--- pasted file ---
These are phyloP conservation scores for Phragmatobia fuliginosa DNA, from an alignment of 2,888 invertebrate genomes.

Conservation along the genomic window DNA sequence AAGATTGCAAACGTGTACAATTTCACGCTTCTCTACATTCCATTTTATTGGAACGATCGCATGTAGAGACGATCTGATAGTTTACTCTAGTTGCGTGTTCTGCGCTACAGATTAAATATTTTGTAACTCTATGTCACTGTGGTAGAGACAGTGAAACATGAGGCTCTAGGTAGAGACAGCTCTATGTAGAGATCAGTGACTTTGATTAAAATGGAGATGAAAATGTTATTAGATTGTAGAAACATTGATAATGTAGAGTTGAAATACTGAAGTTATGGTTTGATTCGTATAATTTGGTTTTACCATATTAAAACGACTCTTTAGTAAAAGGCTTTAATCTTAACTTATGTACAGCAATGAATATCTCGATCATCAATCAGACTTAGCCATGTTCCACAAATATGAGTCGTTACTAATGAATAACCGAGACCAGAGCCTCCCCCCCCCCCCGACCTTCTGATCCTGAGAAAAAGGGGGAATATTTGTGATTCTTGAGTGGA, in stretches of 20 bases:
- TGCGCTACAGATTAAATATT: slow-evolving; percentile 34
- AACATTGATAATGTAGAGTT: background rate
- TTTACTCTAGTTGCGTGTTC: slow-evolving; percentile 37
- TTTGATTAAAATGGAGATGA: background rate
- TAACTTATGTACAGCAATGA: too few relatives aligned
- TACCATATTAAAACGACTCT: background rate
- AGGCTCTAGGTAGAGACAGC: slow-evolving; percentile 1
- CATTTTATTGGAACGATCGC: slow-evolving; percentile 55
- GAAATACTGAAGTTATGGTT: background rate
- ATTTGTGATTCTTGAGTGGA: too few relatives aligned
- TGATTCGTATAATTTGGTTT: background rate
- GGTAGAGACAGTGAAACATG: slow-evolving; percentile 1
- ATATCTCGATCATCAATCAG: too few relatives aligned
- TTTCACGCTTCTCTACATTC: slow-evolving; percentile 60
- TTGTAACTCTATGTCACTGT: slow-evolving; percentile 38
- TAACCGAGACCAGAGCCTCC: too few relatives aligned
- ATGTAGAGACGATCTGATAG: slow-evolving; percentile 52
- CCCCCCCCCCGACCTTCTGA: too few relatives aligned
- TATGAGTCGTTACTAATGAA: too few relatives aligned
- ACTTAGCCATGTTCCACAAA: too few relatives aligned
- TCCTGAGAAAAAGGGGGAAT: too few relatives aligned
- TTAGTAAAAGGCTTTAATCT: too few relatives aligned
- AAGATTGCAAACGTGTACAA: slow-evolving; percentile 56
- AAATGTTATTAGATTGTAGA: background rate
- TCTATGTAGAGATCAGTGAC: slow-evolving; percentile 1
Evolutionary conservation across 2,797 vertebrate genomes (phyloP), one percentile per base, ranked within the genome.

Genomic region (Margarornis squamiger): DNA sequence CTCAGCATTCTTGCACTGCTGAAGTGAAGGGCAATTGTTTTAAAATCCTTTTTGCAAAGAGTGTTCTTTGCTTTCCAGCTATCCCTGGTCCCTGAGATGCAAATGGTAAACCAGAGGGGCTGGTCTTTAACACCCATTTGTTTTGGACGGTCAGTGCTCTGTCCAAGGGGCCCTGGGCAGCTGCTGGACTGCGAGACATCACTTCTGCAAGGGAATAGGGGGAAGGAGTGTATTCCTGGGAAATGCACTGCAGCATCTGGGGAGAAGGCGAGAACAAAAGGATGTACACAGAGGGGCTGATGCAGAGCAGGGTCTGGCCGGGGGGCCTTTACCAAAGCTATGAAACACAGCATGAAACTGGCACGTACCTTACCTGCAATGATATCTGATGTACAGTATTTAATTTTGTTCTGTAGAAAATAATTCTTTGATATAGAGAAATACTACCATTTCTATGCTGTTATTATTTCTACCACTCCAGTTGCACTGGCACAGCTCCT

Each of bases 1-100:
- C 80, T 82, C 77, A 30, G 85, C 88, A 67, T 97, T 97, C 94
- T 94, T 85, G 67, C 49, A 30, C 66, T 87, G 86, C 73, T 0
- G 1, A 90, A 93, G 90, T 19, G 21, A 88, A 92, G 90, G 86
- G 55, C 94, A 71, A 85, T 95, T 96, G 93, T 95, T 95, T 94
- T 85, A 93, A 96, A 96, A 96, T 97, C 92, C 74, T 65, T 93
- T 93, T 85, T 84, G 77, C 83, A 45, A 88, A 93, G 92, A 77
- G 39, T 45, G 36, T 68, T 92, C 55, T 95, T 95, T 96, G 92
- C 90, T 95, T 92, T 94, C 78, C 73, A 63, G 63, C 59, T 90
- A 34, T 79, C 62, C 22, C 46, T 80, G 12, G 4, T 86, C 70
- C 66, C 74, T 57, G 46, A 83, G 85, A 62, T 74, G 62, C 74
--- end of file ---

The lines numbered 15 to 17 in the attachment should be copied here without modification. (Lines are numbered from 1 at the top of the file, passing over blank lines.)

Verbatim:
- ATATCTCGATCATCAATCAG: too few relatives aligned
- TTTCACGCTTCTCTACATTC: slow-evolving; percentile 60
- TTGTAACTCTATGTCACTGT: slow-evolving; percentile 38